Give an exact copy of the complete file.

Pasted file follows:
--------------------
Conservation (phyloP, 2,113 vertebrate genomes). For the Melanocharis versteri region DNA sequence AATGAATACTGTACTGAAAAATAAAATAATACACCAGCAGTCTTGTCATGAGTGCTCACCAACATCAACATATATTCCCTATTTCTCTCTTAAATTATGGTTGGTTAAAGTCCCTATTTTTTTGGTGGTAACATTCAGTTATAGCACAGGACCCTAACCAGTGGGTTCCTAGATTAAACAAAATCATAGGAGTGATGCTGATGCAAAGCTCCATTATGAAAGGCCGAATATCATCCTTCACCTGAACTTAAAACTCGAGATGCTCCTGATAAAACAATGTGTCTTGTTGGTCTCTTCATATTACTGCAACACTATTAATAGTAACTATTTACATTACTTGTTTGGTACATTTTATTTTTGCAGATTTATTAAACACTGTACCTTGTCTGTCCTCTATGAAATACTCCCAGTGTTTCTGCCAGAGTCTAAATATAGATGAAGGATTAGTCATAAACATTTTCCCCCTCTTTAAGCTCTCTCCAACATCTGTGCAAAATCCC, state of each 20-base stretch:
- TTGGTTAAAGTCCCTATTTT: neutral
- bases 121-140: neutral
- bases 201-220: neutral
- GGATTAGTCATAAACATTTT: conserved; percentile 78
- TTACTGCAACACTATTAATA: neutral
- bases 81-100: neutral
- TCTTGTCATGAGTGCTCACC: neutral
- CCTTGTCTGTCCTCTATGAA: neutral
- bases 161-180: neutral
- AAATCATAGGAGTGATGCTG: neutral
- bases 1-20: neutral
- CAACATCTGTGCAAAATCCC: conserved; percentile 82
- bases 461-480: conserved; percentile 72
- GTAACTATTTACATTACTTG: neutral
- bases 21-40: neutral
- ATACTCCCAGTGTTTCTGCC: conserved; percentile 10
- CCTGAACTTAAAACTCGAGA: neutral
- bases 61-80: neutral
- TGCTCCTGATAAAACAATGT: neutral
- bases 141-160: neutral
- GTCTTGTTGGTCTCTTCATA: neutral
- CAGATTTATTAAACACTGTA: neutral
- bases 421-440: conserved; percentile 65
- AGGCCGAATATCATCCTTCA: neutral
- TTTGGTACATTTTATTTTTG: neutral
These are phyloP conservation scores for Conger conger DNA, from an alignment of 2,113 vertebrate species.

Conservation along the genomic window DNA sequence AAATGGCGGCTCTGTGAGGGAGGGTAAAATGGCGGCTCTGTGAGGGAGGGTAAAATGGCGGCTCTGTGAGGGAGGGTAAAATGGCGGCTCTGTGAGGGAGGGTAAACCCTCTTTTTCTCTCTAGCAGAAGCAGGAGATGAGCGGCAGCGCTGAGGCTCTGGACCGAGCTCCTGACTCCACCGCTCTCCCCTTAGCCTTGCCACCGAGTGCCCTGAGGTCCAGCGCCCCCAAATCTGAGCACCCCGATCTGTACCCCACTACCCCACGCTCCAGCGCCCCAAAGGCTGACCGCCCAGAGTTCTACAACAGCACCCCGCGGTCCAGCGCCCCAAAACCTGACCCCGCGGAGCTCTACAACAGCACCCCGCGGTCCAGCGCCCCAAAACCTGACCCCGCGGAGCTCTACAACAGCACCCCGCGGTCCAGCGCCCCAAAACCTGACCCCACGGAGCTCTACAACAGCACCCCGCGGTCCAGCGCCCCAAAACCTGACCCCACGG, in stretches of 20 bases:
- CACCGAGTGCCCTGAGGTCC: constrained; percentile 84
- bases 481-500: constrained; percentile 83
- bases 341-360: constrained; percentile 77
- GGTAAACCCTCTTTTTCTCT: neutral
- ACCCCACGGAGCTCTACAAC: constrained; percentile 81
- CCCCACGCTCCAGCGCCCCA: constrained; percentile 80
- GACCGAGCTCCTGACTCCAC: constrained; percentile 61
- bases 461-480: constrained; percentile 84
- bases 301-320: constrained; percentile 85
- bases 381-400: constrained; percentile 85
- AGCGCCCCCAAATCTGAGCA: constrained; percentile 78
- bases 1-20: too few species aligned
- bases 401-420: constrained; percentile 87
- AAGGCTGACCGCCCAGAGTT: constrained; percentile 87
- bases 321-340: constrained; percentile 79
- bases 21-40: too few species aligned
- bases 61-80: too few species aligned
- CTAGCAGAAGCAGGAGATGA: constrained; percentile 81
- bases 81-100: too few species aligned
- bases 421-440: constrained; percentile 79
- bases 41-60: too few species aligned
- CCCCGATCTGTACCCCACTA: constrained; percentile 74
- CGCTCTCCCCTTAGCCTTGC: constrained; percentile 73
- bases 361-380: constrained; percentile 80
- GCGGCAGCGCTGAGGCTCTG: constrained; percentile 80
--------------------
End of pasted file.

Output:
Conservation (phyloP, 2,113 vertebrate genomes). For the Melanocharis versteri region DNA sequence AATGAATACTGTACTGAAAAATAAAATAATACACCAGCAGTCTTGTCATGAGTGCTCACCAACATCAACATATATTCCCTATTTCTCTCTTAAATTATGGTTGGTTAAAGTCCCTATTTTTTTGGTGGTAACATTCAGTTATAGCACAGGACCCTAACCAGTGGGTTCCTAGATTAAACAAAATCATAGGAGTGATGCTGATGCAAAGCTCCATTATGAAAGGCCGAATATCATCCTTCACCTGAACTTAAAACTCGAGATGCTCCTGATAAAACAATGTGTCTTGTTGGTCTCTTCATATTACTGCAACACTATTAATAGTAACTATTTACATTACTTGTTTGGTACATTTTATTTTTGCAGATTTATTAAACACTGTACCTTGTCTGTCCTCTATGAAATACTCCCAGTGTTTCTGCCAGAGTCTAAATATAGATGAAGGATTAGTCATAAACATTTTCCCCCTCTTTAAGCTCTCTCCAACATCTGTGCAAAATCCC, state of each 20-base stretch:
- TTGGTTAAAGTCCCTATTTT: neutral
- bases 121-140: neutral
- bases 201-220: neutral
- GGATTAGTCATAAACATTTT: conserved; percentile 78
- TTACTGCAACACTATTAATA: neutral
- bases 81-100: neutral
- TCTTGTCATGAGTGCTCACC: neutral
- CCTTGTCTGTCCTCTATGAA: neutral
- bases 161-180: neutral
- AAATCATAGGAGTGATGCTG: neutral
- bases 1-20: neutral
- CAACATCTGTGCAAAATCCC: conserved; percentile 82
- bases 461-480: conserved; percentile 72
- GTAACTATTTACATTACTTG: neutral
- bases 21-40: neutral
- ATACTCCCAGTGTTTCTGCC: conserved; percentile 10
- CCTGAACTTAAAACTCGAGA: neutral
- bases 61-80: neutral
- TGCTCCTGATAAAACAATGT: neutral
- bases 141-160: neutral
- GTCTTGTTGGTCTCTTCATA: neutral
- CAGATTTATTAAACACTGTA: neutral
- bases 421-440: conserved; percentile 65
- AGGCCGAATATCATCCTTCA: neutral
- TTTGGTACATTTTATTTTTG: neutral
These are phyloP conservation scores for Conger conger DNA, from an alignment of 2,113 vertebrate species.

Conservation along the genomic window DNA sequence AAATGGCGGCTCTGTGAGGGAGGGTAAAATGGCGGCTCTGTGAGGGAGGGTAAAATGGCGGCTCTGTGAGGGAGGGTAAAATGGCGGCTCTGTGAGGGAGGGTAAACCCTCTTTTTCTCTCTAGCAGAAGCAGGAGATGAGCGGCAGCGCTGAGGCTCTGGACCGAGCTCCTGACTCCACCGCTCTCCCCTTAGCCTTGCCACCGAGTGCCCTGAGGTCCAGCGCCCCCAAATCTGAGCACCCCGATCTGTACCCCACTACCCCACGCTCCAGCGCCCCAAAGGCTGACCGCCCAGAGTTCTACAACAGCACCCCGCGGTCCAGCGCCCCAAAACCTGACCCCGCGGAGCTCTACAACAGCACCCCGCGGTCCAGCGCCCCAAAACCTGACCCCGCGGAGCTCTACAACAGCACCCCGCGGTCCAGCGCCCCAAAACCTGACCCCACGGAGCTCTACAACAGCACCCCGCGGTCCAGCGCCCCAAAACCTGACCCCACGG, in stretches of 20 bases:
- CACCGAGTGCCCTGAGGTCC: constrained; percentile 84
- bases 481-500: constrained; percentile 83
- bases 341-360: constrained; percentile 77
- GGTAAACCCTCTTTTTCTCT: neutral
- ACCCCACGGAGCTCTACAAC: constrained; percentile 81
- CCCCACGCTCCAGCGCCCCA: constrained; percentile 80
- GACCGAGCTCCTGACTCCAC: constrained; percentile 61
- bases 461-480: constrained; percentile 84
- bases 301-320: constrained; percentile 85
- bases 381-400: constrained; percentile 85
- AGCGCCCCCAAATCTGAGCA: constrained; percentile 78
- bases 1-20: too few species aligned
- bases 401-420: constrained; percentile 87
- AAGGCTGACCGCCCAGAGTT: constrained; percentile 87
- bases 321-340: constrained; percentile 79
- bases 21-40: too few species aligned
- bases 61-80: too few species aligned
- CTAGCAGAAGCAGGAGATGA: constrained; percentile 81
- bases 81-100: too few species aligned
- bases 421-440: constrained; percentile 79
- bases 41-60: too few species aligned
- CCCCGATCTGTACCCCACTA: constrained; percentile 74
- CGCTCTCCCCTTAGCCTTGC: constrained; percentile 73
- bases 361-380: constrained; percentile 80
- GCGGCAGCGCTGAGGCTCTG: constrained; percentile 80